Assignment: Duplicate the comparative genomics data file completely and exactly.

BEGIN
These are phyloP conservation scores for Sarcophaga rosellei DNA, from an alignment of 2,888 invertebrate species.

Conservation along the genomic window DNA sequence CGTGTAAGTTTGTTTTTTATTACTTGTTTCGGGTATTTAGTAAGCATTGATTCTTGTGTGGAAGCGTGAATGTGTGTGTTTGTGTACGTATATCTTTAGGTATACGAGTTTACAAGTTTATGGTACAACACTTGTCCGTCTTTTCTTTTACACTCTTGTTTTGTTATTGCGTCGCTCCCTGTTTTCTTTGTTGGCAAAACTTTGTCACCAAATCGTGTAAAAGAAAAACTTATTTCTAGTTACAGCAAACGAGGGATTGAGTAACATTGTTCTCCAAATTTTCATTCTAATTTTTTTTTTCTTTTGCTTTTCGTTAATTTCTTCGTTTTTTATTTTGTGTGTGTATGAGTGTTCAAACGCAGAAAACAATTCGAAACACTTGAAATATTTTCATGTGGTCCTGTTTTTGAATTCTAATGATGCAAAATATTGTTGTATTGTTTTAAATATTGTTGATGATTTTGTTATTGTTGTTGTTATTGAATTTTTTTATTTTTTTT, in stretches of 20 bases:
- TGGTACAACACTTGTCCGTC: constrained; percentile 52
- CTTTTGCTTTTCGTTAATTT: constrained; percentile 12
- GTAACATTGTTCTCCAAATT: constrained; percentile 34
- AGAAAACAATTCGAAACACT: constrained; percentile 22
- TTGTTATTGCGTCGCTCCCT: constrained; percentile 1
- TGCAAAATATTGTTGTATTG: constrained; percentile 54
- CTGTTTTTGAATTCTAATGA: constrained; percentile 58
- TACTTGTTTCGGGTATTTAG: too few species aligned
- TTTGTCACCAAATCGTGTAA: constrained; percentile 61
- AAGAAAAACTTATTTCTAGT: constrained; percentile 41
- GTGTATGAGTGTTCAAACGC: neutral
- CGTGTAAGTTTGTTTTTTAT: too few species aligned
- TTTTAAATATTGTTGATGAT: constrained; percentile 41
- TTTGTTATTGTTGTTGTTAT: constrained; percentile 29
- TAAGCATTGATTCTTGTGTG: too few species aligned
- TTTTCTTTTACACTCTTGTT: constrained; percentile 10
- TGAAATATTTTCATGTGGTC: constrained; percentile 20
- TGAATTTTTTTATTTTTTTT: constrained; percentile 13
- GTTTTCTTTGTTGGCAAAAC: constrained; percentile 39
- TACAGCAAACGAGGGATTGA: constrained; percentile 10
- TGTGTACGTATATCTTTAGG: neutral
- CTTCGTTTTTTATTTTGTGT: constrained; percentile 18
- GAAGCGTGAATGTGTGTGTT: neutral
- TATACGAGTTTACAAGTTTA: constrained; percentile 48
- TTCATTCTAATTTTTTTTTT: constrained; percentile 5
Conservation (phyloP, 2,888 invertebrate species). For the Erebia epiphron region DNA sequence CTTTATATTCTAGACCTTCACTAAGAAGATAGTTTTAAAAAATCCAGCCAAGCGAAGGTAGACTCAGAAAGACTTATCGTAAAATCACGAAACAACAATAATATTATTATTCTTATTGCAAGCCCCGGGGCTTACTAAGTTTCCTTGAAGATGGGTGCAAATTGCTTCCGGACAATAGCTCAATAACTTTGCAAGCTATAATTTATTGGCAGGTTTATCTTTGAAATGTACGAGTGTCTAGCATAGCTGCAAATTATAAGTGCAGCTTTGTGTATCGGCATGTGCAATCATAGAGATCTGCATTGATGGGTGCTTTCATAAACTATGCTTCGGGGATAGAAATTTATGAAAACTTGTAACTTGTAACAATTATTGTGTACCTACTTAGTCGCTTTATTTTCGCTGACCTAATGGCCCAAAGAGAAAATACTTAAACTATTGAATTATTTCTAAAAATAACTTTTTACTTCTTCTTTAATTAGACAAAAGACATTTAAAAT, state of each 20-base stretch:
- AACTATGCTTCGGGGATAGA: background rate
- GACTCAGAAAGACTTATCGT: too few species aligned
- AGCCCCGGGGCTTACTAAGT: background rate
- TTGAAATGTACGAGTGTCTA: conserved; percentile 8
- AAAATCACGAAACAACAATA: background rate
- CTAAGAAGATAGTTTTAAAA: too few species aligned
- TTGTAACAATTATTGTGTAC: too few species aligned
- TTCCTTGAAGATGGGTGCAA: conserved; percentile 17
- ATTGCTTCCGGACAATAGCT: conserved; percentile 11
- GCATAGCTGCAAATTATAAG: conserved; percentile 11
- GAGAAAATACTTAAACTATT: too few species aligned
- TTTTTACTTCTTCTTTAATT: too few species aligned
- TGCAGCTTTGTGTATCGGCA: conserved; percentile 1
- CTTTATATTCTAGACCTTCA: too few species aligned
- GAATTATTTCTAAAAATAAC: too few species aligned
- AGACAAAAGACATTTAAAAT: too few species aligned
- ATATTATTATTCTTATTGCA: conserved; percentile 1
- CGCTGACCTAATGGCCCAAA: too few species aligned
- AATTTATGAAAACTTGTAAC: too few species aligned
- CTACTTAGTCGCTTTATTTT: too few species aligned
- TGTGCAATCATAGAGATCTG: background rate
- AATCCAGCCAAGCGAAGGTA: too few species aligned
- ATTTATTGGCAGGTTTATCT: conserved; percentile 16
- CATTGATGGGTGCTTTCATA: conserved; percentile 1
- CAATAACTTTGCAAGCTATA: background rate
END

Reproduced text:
These are phyloP conservation scores for Sarcophaga rosellei DNA, from an alignment of 2,888 invertebrate species.

Conservation along the genomic window DNA sequence CGTGTAAGTTTGTTTTTTATTACTTGTTTCGGGTATTTAGTAAGCATTGATTCTTGTGTGGAAGCGTGAATGTGTGTGTTTGTGTACGTATATCTTTAGGTATACGAGTTTACAAGTTTATGGTACAACACTTGTCCGTCTTTTCTTTTACACTCTTGTTTTGTTATTGCGTCGCTCCCTGTTTTCTTTGTTGGCAAAACTTTGTCACCAAATCGTGTAAAAGAAAAACTTATTTCTAGTTACAGCAAACGAGGGATTGAGTAACATTGTTCTCCAAATTTTCATTCTAATTTTTTTTTTCTTTTGCTTTTCGTTAATTTCTTCGTTTTTTATTTTGTGTGTGTATGAGTGTTCAAACGCAGAAAACAATTCGAAACACTTGAAATATTTTCATGTGGTCCTGTTTTTGAATTCTAATGATGCAAAATATTGTTGTATTGTTTTAAATATTGTTGATGATTTTGTTATTGTTGTTGTTATTGAATTTTTTTATTTTTTTT, in stretches of 20 bases:
- TGGTACAACACTTGTCCGTC: constrained; percentile 52
- CTTTTGCTTTTCGTTAATTT: constrained; percentile 12
- GTAACATTGTTCTCCAAATT: constrained; percentile 34
- AGAAAACAATTCGAAACACT: constrained; percentile 22
- TTGTTATTGCGTCGCTCCCT: constrained; percentile 1
- TGCAAAATATTGTTGTATTG: constrained; percentile 54
- CTGTTTTTGAATTCTAATGA: constrained; percentile 58
- TACTTGTTTCGGGTATTTAG: too few species aligned
- TTTGTCACCAAATCGTGTAA: constrained; percentile 61
- AAGAAAAACTTATTTCTAGT: constrained; percentile 41
- GTGTATGAGTGTTCAAACGC: neutral
- CGTGTAAGTTTGTTTTTTAT: too few species aligned
- TTTTAAATATTGTTGATGAT: constrained; percentile 41
- TTTGTTATTGTTGTTGTTAT: constrained; percentile 29
- TAAGCATTGATTCTTGTGTG: too few species aligned
- TTTTCTTTTACACTCTTGTT: constrained; percentile 10
- TGAAATATTTTCATGTGGTC: constrained; percentile 20
- TGAATTTTTTTATTTTTTTT: constrained; percentile 13
- GTTTTCTTTGTTGGCAAAAC: constrained; percentile 39
- TACAGCAAACGAGGGATTGA: constrained; percentile 10
- TGTGTACGTATATCTTTAGG: neutral
- CTTCGTTTTTTATTTTGTGT: constrained; percentile 18
- GAAGCGTGAATGTGTGTGTT: neutral
- TATACGAGTTTACAAGTTTA: constrained; percentile 48
- TTCATTCTAATTTTTTTTTT: constrained; percentile 5
Conservation (phyloP, 2,888 invertebrate species). For the Erebia epiphron region DNA sequence CTTTATATTCTAGACCTTCACTAAGAAGATAGTTTTAAAAAATCCAGCCAAGCGAAGGTAGACTCAGAAAGACTTATCGTAAAATCACGAAACAACAATAATATTATTATTCTTATTGCAAGCCCCGGGGCTTACTAAGTTTCCTTGAAGATGGGTGCAAATTGCTTCCGGACAATAGCTCAATAACTTTGCAAGCTATAATTTATTGGCAGGTTTATCTTTGAAATGTACGAGTGTCTAGCATAGCTGCAAATTATAAGTGCAGCTTTGTGTATCGGCATGTGCAATCATAGAGATCTGCATTGATGGGTGCTTTCATAAACTATGCTTCGGGGATAGAAATTTATGAAAACTTGTAACTTGTAACAATTATTGTGTACCTACTTAGTCGCTTTATTTTCGCTGACCTAATGGCCCAAAGAGAAAATACTTAAACTATTGAATTATTTCTAAAAATAACTTTTTACTTCTTCTTTAATTAGACAAAAGACATTTAAAAT, state of each 20-base stretch:
- AACTATGCTTCGGGGATAGA: background rate
- GACTCAGAAAGACTTATCGT: too few species aligned
- AGCCCCGGGGCTTACTAAGT: background rate
- TTGAAATGTACGAGTGTCTA: conserved; percentile 8
- AAAATCACGAAACAACAATA: background rate
- CTAAGAAGATAGTTTTAAAA: too few species aligned
- TTGTAACAATTATTGTGTAC: too few species aligned
- TTCCTTGAAGATGGGTGCAA: conserved; percentile 17
- ATTGCTTCCGGACAATAGCT: conserved; percentile 11
- GCATAGCTGCAAATTATAAG: conserved; percentile 11
- GAGAAAATACTTAAACTATT: too few species aligned
- TTTTTACTTCTTCTTTAATT: too few species aligned
- TGCAGCTTTGTGTATCGGCA: conserved; percentile 1
- CTTTATATTCTAGACCTTCA: too few species aligned
- GAATTATTTCTAAAAATAAC: too few species aligned
- AGACAAAAGACATTTAAAAT: too few species aligned
- ATATTATTATTCTTATTGCA: conserved; percentile 1
- CGCTGACCTAATGGCCCAAA: too few species aligned
- AATTTATGAAAACTTGTAAC: too few species aligned
- CTACTTAGTCGCTTTATTTT: too few species aligned
- TGTGCAATCATAGAGATCTG: background rate
- AATCCAGCCAAGCGAAGGTA: too few species aligned
- ATTTATTGGCAGGTTTATCT: conserved; percentile 16
- CATTGATGGGTGCTTTCATA: conserved; percentile 1
- CAATAACTTTGCAAGCTATA: background rate